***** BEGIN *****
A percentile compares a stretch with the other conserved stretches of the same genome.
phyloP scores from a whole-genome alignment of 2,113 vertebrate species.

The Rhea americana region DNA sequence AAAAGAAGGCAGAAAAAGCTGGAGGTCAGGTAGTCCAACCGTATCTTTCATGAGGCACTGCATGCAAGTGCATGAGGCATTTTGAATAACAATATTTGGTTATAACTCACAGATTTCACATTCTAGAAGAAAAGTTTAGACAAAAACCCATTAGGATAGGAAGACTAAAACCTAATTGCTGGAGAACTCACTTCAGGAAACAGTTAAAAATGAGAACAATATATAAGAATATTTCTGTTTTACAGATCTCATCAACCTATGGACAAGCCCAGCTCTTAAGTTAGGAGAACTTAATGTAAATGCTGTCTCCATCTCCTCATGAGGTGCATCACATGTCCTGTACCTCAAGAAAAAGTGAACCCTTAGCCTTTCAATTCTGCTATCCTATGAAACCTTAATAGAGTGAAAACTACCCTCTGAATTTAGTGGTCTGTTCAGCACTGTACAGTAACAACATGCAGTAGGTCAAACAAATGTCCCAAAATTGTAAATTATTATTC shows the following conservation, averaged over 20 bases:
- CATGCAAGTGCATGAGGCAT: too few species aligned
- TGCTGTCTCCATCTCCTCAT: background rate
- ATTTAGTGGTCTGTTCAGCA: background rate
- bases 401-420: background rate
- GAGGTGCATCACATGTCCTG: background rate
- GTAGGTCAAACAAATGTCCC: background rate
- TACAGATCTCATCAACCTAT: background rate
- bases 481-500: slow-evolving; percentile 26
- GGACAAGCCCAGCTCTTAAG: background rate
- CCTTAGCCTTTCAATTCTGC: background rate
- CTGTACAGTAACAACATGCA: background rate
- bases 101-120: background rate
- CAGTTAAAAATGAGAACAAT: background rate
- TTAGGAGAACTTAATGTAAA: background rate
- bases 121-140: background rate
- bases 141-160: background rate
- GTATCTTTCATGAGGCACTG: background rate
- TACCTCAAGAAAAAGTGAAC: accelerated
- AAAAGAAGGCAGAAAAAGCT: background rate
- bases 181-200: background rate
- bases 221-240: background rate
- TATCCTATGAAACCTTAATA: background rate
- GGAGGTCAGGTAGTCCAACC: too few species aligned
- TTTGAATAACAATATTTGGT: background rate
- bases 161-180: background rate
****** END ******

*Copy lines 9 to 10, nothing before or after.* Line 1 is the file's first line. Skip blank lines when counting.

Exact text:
- GTAGGTCAAACAAATGTCCC: background rate
- TACAGATCTCATCAACCTAT: background rate